Everybody that actually worked with N3 has probably stumbled over NIDL files. They are basically XML files that are compiled to c++ code via the idl compiler and then included in the project. They are used for example for defining the messages between entities/properties and for defining new scripting commands.
One of our age old problem when creating a level editor tool was the use of properties and attributes in the project. If the editor wants to be able to display information about properties and allow editing of attributes, it has to be linked to the actual project in some way since all that information is defined only in the code. At first we had the idea to turn everything into a shared library and use a simple launcher that will load the games shared library and then run it. That would allow the level editor to actually just load in the specific game’s library and add the actual properties to the project. While that would definitely be awesome we decided against that for the time being since we don’t have enough time.
Our much simpler solution is to have the level editor only use very simple entities with graphics and physics (for picking) and just use generic editor widgets for all attributes used by the entity. The drawback with this option is that it’s not possible to see the effect of most attributes live, but at least it is possible to edit, save and batch them to the level database.
However, this does not solve the problem of the editor not knowing about what attributes exist and are used by which entity class. Now this is where the NIDL files come into play again. I extended the idl compiler to support new entries for attributes and properties and even the information about what attributes are used by which property. Those NIDL files can then be used by the level editor to display and edit unknown attributes and properties, additionally the idl compiler will generate code that automatically defines and declares all attributes and even registers them in the properties automatically so that they don’t need to be defined in the code as well, thus avoiding the risk for them being out of sync.
Well, I’m back from being sick, so this post marks the first of the brand new work year. What we’ve realized is that we need to start wrapping things up, and that means making everything work together. To do this, everything related to materials and shaders have to be fully functional in the level editor (yeah, we have a level editor too!). I have a list with things to do, but it’s mostly smaller tasks such as fixing dynamic linkage, real-time reloading of frame shaders and material palette etc. Seeing as one can live with not using dynamic linkage (because one can just create specialized shaders), it’s more important to work on the cross-application stuff. One of the major ideas we came up with, is how to texture and set shader-specific variables to a model, without doing so in Maya using some very static and moronic GUI.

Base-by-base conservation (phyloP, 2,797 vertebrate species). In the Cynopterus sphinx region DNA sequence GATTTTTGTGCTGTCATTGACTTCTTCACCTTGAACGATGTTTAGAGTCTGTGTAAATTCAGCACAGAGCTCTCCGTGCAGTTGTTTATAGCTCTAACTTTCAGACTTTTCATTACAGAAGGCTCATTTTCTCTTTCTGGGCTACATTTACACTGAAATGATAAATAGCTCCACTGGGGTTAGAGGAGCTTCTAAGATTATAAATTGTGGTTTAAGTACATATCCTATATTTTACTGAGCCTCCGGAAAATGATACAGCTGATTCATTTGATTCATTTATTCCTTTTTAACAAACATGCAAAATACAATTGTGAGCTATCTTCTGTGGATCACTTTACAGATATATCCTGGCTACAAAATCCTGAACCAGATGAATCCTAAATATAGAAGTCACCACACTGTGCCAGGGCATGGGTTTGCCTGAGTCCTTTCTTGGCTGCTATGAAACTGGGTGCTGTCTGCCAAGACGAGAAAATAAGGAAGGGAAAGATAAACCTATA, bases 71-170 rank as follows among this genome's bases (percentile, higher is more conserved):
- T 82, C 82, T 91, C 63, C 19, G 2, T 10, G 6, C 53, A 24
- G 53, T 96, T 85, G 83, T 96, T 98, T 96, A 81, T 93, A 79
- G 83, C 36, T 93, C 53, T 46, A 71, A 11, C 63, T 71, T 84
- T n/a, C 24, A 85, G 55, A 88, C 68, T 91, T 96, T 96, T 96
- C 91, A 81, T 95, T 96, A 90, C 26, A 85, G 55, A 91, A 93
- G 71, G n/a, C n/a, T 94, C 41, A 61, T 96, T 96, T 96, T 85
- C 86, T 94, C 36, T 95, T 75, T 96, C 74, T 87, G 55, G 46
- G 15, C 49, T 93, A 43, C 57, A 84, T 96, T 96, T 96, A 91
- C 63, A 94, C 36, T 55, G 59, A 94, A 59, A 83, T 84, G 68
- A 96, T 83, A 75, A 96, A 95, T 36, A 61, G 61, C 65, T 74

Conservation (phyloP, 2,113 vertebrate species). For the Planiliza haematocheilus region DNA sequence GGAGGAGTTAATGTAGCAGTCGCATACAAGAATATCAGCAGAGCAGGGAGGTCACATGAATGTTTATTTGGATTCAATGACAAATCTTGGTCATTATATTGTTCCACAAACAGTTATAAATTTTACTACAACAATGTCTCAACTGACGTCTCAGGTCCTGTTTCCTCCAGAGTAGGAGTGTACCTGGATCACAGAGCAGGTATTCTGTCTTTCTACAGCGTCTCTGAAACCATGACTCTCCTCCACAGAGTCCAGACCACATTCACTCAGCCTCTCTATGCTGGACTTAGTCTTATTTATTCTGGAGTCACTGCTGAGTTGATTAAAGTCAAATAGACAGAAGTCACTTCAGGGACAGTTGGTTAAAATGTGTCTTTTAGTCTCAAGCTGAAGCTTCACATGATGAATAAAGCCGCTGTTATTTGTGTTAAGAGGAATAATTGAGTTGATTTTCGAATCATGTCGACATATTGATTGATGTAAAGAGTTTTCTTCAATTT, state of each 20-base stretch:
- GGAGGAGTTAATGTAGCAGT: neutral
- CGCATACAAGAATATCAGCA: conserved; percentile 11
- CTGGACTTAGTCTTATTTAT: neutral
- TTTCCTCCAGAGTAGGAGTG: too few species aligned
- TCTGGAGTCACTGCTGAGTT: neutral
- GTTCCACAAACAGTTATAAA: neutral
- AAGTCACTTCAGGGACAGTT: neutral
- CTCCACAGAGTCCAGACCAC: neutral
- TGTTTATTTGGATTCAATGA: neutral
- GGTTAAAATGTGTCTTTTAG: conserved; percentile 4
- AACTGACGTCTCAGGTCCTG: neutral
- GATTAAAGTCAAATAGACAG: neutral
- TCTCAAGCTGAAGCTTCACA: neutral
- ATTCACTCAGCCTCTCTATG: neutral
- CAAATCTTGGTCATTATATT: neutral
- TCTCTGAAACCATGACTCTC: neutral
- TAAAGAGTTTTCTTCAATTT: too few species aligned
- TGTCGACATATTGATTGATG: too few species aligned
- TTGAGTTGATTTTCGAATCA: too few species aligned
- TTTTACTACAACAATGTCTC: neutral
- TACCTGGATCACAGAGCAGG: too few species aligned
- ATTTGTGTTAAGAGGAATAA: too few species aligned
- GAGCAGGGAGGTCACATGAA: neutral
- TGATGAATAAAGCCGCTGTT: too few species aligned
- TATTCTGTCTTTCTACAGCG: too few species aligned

Currently, the .n3-files hold information about what texture is attached to what target. This is a problem because the .n3-files are in the export folder, which you will not commit. Instead, the assignment of variables has to lie in the work-folder, in some sort of pre-export model file. A model exported from Maya will have all its basic stuff, such as the Solid material, and no variables attached. Then, using the level editor and Nody lite (not yet implemented), one will select a model from a list of models, see a preview of that model using the assigned material and shader variables. The user can then chose to use another material from a list of materials, and see the model change in real-time. The user will also be able to set all material variables, such as texture, tessellation factor etc, depending on the shaders the material uses, and then apply the new settings. What will be happening beneath the hood is that model file will be replaced. First, the Nody lite runtime will replace the work .n3-file, so that future batches will still work smoothly, and also re-batch that one model so that it’s binary .n3-file looks right. That very user will then be done with the model, and will still be able to commit his or her export folder, and allow others to batch what he/she just did.
This of course means that I have to write another n3-writer, which writes to an xml-style model file, and then an xml-to-n3-converter which converts the xml-files to binary .n3. No problem. Nody lite will also be able to process and handle characters and particles. Nody lite can be compared to the UDK material editor. There, one has a big shader node, which has tons of inputs (basically it’s just one huge über-shader), where one can attach variables to each slot. This is basically just putting shader variables at different positions. Now, you might ask, how can Nody and Nody lite fare against such a worthy beast? Well, Nody not only lets you customize per-model shader variables and textures, but also lets you design the ENTIRE shader will every single tiny feature. Of course, this means that whatever engine you are using, you will need to support many different shaders to fully accomodate for Nody, but have in mind that one can just as easily create an übershader in Nody and use it the exact same way. But enough bragging, here’s a couple of images showing the level editor (in which I haven’t been involved) running in DX11.
This image shows Nebula running using the level editor with one global light, four spot lights, and five point lights spread out around a tiger tank. This window renders everything currently implemented using Nody, which means it uses deferred lighting, SSAO, and of course materials. You can also see the debug shape rendering, which now also works in DX11 because of the new ShapeRenderer.